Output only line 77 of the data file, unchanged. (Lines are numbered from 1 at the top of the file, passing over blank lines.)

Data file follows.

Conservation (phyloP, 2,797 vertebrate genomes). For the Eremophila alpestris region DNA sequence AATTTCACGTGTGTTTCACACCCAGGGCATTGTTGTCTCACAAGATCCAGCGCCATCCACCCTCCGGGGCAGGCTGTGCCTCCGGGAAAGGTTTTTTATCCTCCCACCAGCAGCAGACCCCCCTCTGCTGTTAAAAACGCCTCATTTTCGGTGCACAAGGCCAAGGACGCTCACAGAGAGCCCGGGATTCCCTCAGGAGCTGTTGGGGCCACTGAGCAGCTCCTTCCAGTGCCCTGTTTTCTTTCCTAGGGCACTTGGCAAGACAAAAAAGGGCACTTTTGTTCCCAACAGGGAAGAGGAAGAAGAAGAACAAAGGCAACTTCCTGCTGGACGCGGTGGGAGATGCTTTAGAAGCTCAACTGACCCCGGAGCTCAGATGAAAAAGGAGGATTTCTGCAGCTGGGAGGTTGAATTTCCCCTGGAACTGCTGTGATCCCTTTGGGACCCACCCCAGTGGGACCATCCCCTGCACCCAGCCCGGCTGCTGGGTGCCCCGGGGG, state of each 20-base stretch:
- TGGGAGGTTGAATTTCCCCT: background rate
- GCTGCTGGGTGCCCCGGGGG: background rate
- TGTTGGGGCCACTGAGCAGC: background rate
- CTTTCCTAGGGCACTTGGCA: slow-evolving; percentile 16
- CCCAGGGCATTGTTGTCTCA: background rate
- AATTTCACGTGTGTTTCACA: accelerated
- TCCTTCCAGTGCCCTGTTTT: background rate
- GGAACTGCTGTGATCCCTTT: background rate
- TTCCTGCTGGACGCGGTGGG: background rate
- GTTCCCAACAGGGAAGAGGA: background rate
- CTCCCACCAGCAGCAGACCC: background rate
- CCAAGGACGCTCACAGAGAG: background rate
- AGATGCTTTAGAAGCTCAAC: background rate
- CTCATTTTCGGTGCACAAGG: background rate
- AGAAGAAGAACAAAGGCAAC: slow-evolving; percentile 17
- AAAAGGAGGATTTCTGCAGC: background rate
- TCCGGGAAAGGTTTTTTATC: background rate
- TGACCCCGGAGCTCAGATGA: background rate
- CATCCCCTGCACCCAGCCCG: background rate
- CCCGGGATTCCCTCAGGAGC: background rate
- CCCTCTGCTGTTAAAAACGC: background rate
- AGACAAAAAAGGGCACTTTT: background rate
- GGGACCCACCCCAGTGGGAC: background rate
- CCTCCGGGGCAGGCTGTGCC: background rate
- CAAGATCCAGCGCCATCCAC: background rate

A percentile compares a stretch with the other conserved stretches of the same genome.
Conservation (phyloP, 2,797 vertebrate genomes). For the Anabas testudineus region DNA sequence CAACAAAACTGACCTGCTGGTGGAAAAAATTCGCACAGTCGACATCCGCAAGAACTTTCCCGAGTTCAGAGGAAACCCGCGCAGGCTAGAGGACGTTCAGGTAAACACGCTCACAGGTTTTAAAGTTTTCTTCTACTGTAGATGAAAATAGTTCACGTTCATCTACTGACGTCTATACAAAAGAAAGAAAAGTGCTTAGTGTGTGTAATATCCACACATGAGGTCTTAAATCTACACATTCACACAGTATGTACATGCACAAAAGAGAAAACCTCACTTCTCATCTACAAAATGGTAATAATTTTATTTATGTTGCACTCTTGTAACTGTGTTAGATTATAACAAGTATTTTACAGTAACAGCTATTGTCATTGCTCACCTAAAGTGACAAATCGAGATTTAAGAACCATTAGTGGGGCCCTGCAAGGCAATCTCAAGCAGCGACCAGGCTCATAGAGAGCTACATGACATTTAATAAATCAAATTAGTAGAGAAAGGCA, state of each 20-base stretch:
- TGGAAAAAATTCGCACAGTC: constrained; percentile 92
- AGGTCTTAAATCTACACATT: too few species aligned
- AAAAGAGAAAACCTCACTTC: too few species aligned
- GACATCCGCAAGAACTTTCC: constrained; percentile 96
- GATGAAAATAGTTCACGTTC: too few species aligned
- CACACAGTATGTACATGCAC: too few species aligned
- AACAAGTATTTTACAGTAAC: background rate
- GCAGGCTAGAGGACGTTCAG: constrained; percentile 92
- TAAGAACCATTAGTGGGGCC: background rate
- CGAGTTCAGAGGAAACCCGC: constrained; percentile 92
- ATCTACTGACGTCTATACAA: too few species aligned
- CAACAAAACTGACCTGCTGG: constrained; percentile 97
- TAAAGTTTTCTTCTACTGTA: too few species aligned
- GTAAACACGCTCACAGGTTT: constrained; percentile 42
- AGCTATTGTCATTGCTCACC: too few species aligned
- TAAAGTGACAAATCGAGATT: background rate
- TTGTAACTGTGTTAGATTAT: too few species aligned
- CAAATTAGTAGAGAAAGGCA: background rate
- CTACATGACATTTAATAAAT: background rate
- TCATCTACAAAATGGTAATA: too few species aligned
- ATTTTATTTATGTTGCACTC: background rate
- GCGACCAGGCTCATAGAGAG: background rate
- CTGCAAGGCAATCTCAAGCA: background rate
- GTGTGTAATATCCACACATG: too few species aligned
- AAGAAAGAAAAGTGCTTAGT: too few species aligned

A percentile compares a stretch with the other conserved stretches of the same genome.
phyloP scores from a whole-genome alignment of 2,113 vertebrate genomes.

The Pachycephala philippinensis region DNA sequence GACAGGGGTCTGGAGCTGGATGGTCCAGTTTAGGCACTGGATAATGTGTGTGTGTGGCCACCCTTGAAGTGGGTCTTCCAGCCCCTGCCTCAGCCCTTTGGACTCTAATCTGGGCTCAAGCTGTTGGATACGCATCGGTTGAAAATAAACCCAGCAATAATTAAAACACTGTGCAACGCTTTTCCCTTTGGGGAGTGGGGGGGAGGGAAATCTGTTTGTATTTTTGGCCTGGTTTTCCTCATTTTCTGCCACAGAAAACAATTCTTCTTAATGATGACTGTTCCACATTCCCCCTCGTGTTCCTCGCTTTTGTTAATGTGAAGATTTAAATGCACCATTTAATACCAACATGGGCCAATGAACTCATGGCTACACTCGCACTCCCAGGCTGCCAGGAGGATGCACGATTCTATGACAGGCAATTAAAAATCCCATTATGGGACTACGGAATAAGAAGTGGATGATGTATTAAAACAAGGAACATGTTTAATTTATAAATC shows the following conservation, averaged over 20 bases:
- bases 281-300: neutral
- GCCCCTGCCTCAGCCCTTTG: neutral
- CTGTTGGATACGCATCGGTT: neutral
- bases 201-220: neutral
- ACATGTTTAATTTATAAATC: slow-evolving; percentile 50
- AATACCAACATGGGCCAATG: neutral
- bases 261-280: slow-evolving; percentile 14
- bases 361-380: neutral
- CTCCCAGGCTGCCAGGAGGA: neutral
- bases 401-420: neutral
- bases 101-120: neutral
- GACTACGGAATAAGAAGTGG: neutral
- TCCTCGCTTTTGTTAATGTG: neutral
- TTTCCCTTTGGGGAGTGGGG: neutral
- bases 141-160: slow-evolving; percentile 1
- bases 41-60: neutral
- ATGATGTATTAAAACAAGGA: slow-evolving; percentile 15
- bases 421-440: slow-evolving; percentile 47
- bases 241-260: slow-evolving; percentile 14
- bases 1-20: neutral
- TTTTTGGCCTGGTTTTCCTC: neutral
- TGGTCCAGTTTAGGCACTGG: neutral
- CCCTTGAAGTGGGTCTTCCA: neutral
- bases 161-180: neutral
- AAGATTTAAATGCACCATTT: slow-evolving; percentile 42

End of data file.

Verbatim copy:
- TTTTTGGCCTGGTTTTCCTC: neutral